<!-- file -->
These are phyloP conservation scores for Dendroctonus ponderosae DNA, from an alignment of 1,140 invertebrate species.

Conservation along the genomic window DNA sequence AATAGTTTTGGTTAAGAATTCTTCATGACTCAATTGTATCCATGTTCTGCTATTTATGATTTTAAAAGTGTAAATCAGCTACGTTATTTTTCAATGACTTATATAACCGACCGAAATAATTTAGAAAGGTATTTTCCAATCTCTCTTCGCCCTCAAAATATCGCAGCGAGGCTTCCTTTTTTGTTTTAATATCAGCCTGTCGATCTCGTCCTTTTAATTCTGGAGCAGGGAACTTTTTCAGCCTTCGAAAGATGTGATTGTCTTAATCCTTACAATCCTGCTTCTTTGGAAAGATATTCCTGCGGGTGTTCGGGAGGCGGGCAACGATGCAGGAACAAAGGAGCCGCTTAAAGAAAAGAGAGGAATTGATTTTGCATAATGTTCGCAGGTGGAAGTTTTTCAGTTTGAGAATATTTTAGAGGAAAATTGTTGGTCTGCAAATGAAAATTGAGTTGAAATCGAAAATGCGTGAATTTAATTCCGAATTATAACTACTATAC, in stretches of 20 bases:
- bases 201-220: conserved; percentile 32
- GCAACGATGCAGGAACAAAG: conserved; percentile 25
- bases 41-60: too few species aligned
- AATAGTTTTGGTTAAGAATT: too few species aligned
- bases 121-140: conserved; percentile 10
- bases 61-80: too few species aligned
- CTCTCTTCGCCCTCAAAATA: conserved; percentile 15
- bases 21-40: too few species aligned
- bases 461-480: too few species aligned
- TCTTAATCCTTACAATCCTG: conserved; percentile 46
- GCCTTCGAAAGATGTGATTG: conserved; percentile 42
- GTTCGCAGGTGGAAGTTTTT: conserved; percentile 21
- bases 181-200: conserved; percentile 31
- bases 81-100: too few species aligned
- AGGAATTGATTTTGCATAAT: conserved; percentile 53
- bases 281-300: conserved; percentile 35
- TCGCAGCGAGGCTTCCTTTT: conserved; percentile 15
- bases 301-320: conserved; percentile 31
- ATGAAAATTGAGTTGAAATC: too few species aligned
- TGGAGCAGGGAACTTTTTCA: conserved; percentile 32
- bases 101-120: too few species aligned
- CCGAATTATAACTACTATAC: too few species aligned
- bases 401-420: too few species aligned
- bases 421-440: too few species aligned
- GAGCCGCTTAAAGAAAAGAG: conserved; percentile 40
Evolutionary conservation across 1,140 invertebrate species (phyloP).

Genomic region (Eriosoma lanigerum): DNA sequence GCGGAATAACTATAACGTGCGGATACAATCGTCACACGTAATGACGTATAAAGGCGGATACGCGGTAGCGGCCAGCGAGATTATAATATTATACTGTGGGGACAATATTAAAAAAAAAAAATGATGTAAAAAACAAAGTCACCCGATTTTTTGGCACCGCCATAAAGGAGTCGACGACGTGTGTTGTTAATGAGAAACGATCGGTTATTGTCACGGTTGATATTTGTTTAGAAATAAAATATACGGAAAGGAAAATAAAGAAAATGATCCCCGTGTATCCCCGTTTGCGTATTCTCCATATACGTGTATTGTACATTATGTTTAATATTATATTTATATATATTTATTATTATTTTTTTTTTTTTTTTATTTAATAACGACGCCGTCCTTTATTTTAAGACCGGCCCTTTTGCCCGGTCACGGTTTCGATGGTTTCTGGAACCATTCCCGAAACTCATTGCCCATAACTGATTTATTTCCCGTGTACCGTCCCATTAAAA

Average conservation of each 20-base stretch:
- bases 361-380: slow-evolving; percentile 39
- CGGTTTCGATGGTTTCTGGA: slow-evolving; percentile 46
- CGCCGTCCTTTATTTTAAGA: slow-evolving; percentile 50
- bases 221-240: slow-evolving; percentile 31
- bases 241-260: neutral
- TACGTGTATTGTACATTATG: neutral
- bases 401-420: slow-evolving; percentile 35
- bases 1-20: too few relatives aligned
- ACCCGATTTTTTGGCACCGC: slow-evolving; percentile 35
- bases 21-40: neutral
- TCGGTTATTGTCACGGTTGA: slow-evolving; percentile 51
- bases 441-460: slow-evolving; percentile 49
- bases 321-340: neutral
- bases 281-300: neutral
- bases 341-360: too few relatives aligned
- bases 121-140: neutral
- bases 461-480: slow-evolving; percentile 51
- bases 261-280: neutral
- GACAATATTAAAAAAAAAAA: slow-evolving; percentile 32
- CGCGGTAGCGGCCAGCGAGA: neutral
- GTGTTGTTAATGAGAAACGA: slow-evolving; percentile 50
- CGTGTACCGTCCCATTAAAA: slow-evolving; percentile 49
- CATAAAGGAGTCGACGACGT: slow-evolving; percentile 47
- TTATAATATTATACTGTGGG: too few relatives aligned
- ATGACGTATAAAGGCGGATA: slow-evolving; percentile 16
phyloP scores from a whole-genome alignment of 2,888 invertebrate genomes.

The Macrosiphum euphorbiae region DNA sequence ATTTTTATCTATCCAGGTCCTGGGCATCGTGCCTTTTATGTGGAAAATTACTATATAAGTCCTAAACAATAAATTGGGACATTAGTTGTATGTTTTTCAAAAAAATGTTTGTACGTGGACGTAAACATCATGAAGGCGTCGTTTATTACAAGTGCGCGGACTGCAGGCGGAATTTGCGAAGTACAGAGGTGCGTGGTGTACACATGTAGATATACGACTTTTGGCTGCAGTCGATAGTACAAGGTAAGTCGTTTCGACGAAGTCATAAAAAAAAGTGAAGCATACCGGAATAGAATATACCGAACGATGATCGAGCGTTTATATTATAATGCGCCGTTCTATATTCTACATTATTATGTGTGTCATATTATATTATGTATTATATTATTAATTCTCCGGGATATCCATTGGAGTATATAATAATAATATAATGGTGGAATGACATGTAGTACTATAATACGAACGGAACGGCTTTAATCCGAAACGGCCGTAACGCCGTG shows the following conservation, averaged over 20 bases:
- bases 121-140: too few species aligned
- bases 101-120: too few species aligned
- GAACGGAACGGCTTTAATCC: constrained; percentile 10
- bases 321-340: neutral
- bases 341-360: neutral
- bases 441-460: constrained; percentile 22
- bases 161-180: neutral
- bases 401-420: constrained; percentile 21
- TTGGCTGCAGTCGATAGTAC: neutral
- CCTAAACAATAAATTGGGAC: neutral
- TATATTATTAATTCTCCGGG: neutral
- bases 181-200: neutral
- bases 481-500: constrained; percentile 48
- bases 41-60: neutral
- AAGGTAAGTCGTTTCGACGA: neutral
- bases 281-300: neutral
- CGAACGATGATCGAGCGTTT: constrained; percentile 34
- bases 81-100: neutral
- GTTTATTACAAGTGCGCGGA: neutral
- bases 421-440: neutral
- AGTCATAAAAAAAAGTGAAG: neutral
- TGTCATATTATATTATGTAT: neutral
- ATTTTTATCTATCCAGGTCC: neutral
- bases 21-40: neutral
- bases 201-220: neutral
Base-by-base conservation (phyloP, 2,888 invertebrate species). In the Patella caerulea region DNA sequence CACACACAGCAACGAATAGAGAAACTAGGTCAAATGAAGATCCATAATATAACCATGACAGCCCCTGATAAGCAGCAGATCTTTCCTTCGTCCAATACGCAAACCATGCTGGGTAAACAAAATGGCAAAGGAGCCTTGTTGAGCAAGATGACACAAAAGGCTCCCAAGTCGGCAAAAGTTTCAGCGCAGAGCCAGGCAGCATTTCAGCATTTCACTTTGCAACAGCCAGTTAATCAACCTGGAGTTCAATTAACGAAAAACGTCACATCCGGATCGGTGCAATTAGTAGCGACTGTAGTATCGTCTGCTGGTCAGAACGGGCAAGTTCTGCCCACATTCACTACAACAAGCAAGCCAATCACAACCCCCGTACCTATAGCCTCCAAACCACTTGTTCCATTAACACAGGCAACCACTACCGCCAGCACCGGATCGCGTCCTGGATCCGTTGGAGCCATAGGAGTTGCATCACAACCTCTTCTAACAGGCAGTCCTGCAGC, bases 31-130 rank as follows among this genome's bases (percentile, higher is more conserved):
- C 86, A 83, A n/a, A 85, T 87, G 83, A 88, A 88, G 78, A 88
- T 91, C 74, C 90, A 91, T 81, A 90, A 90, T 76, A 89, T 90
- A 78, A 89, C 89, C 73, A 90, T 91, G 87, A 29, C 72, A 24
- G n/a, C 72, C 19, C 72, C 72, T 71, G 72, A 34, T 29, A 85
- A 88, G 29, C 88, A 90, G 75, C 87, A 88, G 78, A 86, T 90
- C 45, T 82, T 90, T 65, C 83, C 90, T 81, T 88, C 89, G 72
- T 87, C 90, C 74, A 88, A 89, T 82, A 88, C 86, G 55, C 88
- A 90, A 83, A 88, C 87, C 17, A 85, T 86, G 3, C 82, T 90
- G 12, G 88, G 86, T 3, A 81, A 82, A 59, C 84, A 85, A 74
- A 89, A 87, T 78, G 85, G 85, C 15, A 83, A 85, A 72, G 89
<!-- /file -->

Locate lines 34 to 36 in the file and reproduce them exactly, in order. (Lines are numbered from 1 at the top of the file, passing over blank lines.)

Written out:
- bases 221-240: slow-evolving; percentile 31
- bases 241-260: neutral
- TACGTGTATTGTACATTATG: neutral